Kurosawa's economy of storytelling and attention to detail ensure that not a single scene passes without expanding our understanding of the characters and their situation. The underlying anxieties that fester throughout the first half of Tokyo Sonata manifest themselves in the second, through a series of subtly exaggerated encounters that see the family placed in one improbable scenario after another, challenging and mocking their continued decorum. Kurosawa's past as a director of horror movies pays the greatest dividends as their lives threaten to unravel. He creates a pervasive sense of unease even as he sets up the film's frequent comic moments, which often come at the expense of the hapless protagonists.

Because this is a Kiyoshi Kurosawa movie and the only thing you can expect is that nothing will turn out the way you expect, the film takes a brief but unexpected detour into black comedy when Megumi is kidnapped by a manic-depressive burglar (played with exaggerated agitation by Kurosawa regular Koji Yakusho). Intriguing and character-relevant in itself, this clashes a little with the sober observational drama that precedes it, the style shift emphasized by a break with the previously linear storytelling. It's a turning point for the narrative in which the crisis factor is increased considerably for both Megumi and Ryuhei. The air of anxiety that floats throughout Tokyo Sonata ensures that when the film's redemptive but ambivalent ending finally arrives, it feels like a genuinely cathartic sidestepping of the nuclear family's inevitable extinction.

Tokyo Sonata is a humorous and incisive modernist chronicle a family who, like the families in Yasujiro Ozu's cinema, is on the verge of disintegration. However, while both directors reflect the inevitability of this dissolution, Kurosawa paradoxically sees the rupture as a necessary trauma towards rebuilding. A sense of renewal is inherent in the final image of the family leaving the stage, figuratively stepping away from the performance to forge their own path in the uncertain future. A hair-raising and emotionally bracing account of a family's disintegration and tentative reconstitution, Tokyo Sonata explores the shifting nature of society and family with a rare and compelling blend of humanity, honesty and cinematic understatement.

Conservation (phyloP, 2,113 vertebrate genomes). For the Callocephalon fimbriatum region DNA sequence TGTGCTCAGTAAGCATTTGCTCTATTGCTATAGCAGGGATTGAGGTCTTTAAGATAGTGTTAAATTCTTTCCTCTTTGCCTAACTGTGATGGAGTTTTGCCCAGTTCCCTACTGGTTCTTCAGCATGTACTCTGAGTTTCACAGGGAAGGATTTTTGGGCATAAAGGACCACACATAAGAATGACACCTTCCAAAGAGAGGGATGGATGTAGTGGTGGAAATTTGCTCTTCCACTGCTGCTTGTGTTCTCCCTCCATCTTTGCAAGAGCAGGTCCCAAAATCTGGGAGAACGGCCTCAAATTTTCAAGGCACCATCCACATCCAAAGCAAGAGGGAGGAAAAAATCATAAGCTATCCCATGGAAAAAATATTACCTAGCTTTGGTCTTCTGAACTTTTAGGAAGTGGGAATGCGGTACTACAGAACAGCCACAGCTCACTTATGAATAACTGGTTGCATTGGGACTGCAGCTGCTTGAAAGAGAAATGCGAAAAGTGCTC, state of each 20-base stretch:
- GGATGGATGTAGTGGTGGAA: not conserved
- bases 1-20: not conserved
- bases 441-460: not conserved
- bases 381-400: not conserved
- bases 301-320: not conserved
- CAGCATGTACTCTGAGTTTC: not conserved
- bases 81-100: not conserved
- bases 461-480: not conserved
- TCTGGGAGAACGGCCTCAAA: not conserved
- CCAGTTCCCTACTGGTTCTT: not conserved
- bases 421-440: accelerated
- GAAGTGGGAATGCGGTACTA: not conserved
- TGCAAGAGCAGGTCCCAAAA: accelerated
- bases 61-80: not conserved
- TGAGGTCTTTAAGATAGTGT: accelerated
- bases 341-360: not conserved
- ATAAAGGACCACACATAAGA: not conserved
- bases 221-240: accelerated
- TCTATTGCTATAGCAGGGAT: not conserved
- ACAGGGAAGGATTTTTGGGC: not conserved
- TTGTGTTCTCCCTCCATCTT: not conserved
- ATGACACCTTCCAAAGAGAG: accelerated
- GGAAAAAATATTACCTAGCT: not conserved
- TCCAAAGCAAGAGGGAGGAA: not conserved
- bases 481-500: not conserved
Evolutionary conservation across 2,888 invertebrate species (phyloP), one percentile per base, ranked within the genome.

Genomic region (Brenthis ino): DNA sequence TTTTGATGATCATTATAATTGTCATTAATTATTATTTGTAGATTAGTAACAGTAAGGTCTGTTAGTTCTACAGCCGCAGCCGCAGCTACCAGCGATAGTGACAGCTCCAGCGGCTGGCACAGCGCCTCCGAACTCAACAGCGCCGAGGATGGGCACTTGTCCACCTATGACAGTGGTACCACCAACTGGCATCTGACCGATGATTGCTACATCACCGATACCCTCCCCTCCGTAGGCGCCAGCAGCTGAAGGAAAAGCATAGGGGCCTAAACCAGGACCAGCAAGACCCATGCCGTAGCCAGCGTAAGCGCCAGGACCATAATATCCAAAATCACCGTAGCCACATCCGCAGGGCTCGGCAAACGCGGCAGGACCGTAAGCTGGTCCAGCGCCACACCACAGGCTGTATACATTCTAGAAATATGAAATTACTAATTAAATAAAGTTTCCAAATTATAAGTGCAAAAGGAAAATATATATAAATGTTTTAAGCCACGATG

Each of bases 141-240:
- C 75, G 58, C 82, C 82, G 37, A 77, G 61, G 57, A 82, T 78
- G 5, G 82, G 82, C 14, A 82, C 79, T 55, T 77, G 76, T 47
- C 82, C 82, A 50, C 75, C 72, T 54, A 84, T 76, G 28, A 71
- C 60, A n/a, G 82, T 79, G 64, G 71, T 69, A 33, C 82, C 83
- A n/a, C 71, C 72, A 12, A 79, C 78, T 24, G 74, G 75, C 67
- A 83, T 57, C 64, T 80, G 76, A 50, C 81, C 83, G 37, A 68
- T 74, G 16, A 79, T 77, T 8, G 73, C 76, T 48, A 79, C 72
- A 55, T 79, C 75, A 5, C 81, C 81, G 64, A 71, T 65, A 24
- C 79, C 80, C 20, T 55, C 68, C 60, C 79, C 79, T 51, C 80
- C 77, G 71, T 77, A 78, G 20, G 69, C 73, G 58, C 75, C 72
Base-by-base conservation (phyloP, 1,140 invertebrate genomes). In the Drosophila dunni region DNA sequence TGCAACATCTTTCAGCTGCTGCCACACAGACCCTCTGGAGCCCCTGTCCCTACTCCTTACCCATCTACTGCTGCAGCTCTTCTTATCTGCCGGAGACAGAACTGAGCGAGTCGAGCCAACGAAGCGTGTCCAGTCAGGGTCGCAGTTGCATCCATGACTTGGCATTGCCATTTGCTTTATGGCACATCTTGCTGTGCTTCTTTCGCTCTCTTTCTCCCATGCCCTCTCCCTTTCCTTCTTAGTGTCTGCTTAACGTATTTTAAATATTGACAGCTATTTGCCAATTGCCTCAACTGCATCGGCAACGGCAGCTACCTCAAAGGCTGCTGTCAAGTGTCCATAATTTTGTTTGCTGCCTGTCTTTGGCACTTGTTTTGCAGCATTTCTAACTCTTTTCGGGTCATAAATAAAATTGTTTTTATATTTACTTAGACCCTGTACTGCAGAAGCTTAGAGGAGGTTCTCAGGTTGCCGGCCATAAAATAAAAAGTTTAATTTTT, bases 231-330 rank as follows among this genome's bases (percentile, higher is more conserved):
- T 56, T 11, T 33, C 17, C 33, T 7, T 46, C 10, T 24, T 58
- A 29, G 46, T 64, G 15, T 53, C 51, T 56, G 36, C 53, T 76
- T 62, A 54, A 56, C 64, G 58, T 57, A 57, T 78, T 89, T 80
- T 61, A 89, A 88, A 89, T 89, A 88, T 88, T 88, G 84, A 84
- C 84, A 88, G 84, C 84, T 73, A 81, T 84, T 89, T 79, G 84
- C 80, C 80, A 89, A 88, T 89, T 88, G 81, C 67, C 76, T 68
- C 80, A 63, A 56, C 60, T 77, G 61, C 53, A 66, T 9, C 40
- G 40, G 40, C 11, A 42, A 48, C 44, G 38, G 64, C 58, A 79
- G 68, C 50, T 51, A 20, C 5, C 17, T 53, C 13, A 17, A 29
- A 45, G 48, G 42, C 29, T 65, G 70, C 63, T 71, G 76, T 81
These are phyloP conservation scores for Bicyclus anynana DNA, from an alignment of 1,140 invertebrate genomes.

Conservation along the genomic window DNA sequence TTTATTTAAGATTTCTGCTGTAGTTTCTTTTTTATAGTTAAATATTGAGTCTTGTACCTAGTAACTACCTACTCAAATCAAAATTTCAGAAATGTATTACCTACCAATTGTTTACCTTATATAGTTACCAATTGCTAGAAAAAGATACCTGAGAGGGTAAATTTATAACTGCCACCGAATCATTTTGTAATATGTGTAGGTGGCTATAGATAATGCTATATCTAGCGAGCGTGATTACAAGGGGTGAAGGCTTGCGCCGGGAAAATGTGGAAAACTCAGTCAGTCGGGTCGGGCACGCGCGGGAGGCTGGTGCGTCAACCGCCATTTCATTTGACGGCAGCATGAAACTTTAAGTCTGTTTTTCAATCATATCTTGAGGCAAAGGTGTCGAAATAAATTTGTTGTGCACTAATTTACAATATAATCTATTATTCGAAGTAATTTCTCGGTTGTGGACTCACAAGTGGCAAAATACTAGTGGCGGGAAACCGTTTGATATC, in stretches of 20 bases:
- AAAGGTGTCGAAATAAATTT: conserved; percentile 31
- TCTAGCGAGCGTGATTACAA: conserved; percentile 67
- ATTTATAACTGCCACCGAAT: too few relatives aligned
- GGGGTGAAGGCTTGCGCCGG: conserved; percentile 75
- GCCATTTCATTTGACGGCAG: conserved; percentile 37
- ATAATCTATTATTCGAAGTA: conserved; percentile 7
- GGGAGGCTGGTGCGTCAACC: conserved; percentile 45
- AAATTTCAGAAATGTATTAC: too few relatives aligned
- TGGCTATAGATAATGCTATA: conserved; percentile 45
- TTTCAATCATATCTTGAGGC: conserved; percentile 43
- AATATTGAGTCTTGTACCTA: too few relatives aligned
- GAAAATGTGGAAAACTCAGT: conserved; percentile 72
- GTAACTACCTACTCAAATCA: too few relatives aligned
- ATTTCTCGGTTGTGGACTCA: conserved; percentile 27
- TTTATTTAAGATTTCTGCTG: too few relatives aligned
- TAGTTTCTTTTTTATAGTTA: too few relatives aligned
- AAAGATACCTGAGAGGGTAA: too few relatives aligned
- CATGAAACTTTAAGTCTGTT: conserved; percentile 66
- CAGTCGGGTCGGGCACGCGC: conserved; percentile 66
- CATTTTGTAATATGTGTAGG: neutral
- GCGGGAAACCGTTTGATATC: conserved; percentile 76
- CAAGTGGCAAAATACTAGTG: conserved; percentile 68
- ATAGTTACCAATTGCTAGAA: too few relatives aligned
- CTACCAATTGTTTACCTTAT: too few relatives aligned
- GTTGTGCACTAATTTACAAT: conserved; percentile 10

Wednesday, November 24, 2010

Nothing beats a house full of people you love, right?

My Italian friend Liz (a real Italian who lives in Italy and speaks Italian) emailed me asking me what is this “something day” everyone is talking about.  And by “talking about” she means Twitter and Facebook updates.  I thought about it for a while, trying to come up with an answer that would do the day justice so that she would be wowed by the richness of American culture.  Since there’s a Michelangelo in most Italian churches, I wanted to come up with something really good, but this is the best I could do:

“Thanksgiving Day. It's the most important holiday in the U.S.  Basically, it's the Thursday where you are forced to spend time with your family and you make it tolerable by pigging out and watching football.”